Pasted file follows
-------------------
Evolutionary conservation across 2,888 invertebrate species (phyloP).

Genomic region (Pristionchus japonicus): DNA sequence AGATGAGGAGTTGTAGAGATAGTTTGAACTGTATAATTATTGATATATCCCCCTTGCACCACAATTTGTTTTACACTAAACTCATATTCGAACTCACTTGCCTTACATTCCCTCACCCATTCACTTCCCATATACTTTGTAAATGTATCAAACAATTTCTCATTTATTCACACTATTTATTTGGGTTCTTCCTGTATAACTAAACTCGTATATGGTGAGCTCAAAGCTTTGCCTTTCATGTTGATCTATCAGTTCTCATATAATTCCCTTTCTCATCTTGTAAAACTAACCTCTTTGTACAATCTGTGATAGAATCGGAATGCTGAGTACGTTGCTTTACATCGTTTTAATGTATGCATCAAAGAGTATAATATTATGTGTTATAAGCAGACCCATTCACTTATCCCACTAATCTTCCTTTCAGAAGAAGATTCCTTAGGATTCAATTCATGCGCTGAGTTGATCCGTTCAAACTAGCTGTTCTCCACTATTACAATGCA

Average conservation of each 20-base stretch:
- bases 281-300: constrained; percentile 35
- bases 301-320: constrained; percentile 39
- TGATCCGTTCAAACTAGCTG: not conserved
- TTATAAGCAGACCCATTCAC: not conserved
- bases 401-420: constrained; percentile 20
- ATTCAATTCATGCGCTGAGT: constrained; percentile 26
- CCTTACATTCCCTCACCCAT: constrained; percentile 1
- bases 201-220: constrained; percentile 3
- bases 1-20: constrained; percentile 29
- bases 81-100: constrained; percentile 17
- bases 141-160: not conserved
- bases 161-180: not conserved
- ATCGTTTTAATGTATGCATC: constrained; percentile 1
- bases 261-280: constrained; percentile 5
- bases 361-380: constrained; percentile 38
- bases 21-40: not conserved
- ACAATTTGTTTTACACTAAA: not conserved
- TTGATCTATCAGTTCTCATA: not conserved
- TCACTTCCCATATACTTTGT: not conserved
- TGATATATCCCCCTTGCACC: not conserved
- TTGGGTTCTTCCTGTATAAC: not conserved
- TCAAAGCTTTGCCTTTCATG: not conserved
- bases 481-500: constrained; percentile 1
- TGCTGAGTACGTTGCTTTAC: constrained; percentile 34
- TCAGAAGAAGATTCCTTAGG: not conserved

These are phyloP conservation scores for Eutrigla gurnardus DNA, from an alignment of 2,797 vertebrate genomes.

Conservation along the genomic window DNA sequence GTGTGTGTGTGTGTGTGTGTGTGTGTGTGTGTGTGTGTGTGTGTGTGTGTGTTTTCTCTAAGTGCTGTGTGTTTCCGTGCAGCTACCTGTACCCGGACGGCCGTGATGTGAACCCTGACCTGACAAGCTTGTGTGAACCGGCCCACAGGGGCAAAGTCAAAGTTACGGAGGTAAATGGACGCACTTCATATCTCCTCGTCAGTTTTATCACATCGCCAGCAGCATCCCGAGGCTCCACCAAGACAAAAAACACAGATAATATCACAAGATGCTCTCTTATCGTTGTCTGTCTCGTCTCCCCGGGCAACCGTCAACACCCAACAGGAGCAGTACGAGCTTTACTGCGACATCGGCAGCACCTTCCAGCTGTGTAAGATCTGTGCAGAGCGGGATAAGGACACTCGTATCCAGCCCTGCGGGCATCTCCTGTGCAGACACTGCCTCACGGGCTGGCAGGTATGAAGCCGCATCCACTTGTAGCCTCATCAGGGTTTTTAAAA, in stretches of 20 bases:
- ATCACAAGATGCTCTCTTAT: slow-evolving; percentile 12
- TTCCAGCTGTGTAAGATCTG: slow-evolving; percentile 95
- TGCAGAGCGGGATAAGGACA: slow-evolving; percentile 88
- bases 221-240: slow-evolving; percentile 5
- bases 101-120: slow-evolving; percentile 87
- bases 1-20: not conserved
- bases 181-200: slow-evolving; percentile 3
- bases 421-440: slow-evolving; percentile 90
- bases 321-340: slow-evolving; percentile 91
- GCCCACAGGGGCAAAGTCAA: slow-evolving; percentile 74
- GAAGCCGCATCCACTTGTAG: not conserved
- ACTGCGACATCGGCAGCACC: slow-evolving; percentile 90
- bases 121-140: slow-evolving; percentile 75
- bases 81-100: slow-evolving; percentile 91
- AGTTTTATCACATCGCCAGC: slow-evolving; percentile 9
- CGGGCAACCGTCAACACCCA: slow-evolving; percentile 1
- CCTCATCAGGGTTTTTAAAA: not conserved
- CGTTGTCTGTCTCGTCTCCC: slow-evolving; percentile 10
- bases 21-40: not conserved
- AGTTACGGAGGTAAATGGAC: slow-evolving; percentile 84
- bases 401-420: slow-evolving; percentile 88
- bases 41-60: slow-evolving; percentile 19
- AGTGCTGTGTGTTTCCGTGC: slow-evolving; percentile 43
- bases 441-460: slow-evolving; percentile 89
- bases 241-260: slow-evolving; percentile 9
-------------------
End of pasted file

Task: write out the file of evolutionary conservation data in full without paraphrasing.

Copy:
Evolutionary conservation across 2,888 invertebrate species (phyloP).

Genomic region (Pristionchus japonicus): DNA sequence AGATGAGGAGTTGTAGAGATAGTTTGAACTGTATAATTATTGATATATCCCCCTTGCACCACAATTTGTTTTACACTAAACTCATATTCGAACTCACTTGCCTTACATTCCCTCACCCATTCACTTCCCATATACTTTGTAAATGTATCAAACAATTTCTCATTTATTCACACTATTTATTTGGGTTCTTCCTGTATAACTAAACTCGTATATGGTGAGCTCAAAGCTTTGCCTTTCATGTTGATCTATCAGTTCTCATATAATTCCCTTTCTCATCTTGTAAAACTAACCTCTTTGTACAATCTGTGATAGAATCGGAATGCTGAGTACGTTGCTTTACATCGTTTTAATGTATGCATCAAAGAGTATAATATTATGTGTTATAAGCAGACCCATTCACTTATCCCACTAATCTTCCTTTCAGAAGAAGATTCCTTAGGATTCAATTCATGCGCTGAGTTGATCCGTTCAAACTAGCTGTTCTCCACTATTACAATGCA

Average conservation of each 20-base stretch:
- bases 281-300: constrained; percentile 35
- bases 301-320: constrained; percentile 39
- TGATCCGTTCAAACTAGCTG: not conserved
- TTATAAGCAGACCCATTCAC: not conserved
- bases 401-420: constrained; percentile 20
- ATTCAATTCATGCGCTGAGT: constrained; percentile 26
- CCTTACATTCCCTCACCCAT: constrained; percentile 1
- bases 201-220: constrained; percentile 3
- bases 1-20: constrained; percentile 29
- bases 81-100: constrained; percentile 17
- bases 141-160: not conserved
- bases 161-180: not conserved
- ATCGTTTTAATGTATGCATC: constrained; percentile 1
- bases 261-280: constrained; percentile 5
- bases 361-380: constrained; percentile 38
- bases 21-40: not conserved
- ACAATTTGTTTTACACTAAA: not conserved
- TTGATCTATCAGTTCTCATA: not conserved
- TCACTTCCCATATACTTTGT: not conserved
- TGATATATCCCCCTTGCACC: not conserved
- TTGGGTTCTTCCTGTATAAC: not conserved
- TCAAAGCTTTGCCTTTCATG: not conserved
- bases 481-500: constrained; percentile 1
- TGCTGAGTACGTTGCTTTAC: constrained; percentile 34
- TCAGAAGAAGATTCCTTAGG: not conserved

These are phyloP conservation scores for Eutrigla gurnardus DNA, from an alignment of 2,797 vertebrate genomes.

Conservation along the genomic window DNA sequence GTGTGTGTGTGTGTGTGTGTGTGTGTGTGTGTGTGTGTGTGTGTGTGTGTGTTTTCTCTAAGTGCTGTGTGTTTCCGTGCAGCTACCTGTACCCGGACGGCCGTGATGTGAACCCTGACCTGACAAGCTTGTGTGAACCGGCCCACAGGGGCAAAGTCAAAGTTACGGAGGTAAATGGACGCACTTCATATCTCCTCGTCAGTTTTATCACATCGCCAGCAGCATCCCGAGGCTCCACCAAGACAAAAAACACAGATAATATCACAAGATGCTCTCTTATCGTTGTCTGTCTCGTCTCCCCGGGCAACCGTCAACACCCAACAGGAGCAGTACGAGCTTTACTGCGACATCGGCAGCACCTTCCAGCTGTGTAAGATCTGTGCAGAGCGGGATAAGGACACTCGTATCCAGCCCTGCGGGCATCTCCTGTGCAGACACTGCCTCACGGGCTGGCAGGTATGAAGCCGCATCCACTTGTAGCCTCATCAGGGTTTTTAAAA, in stretches of 20 bases:
- ATCACAAGATGCTCTCTTAT: slow-evolving; percentile 12
- TTCCAGCTGTGTAAGATCTG: slow-evolving; percentile 95
- TGCAGAGCGGGATAAGGACA: slow-evolving; percentile 88
- bases 221-240: slow-evolving; percentile 5
- bases 101-120: slow-evolving; percentile 87
- bases 1-20: not conserved
- bases 181-200: slow-evolving; percentile 3
- bases 421-440: slow-evolving; percentile 90
- bases 321-340: slow-evolving; percentile 91
- GCCCACAGGGGCAAAGTCAA: slow-evolving; percentile 74
- GAAGCCGCATCCACTTGTAG: not conserved
- ACTGCGACATCGGCAGCACC: slow-evolving; percentile 90
- bases 121-140: slow-evolving; percentile 75
- bases 81-100: slow-evolving; percentile 91
- AGTTTTATCACATCGCCAGC: slow-evolving; percentile 9
- CGGGCAACCGTCAACACCCA: slow-evolving; percentile 1
- CCTCATCAGGGTTTTTAAAA: not conserved
- CGTTGTCTGTCTCGTCTCCC: slow-evolving; percentile 10
- bases 21-40: not conserved
- AGTTACGGAGGTAAATGGAC: slow-evolving; percentile 84
- bases 401-420: slow-evolving; percentile 88
- bases 41-60: slow-evolving; percentile 19
- AGTGCTGTGTGTTTCCGTGC: slow-evolving; percentile 43
- bases 441-460: slow-evolving; percentile 89
- bases 241-260: slow-evolving; percentile 9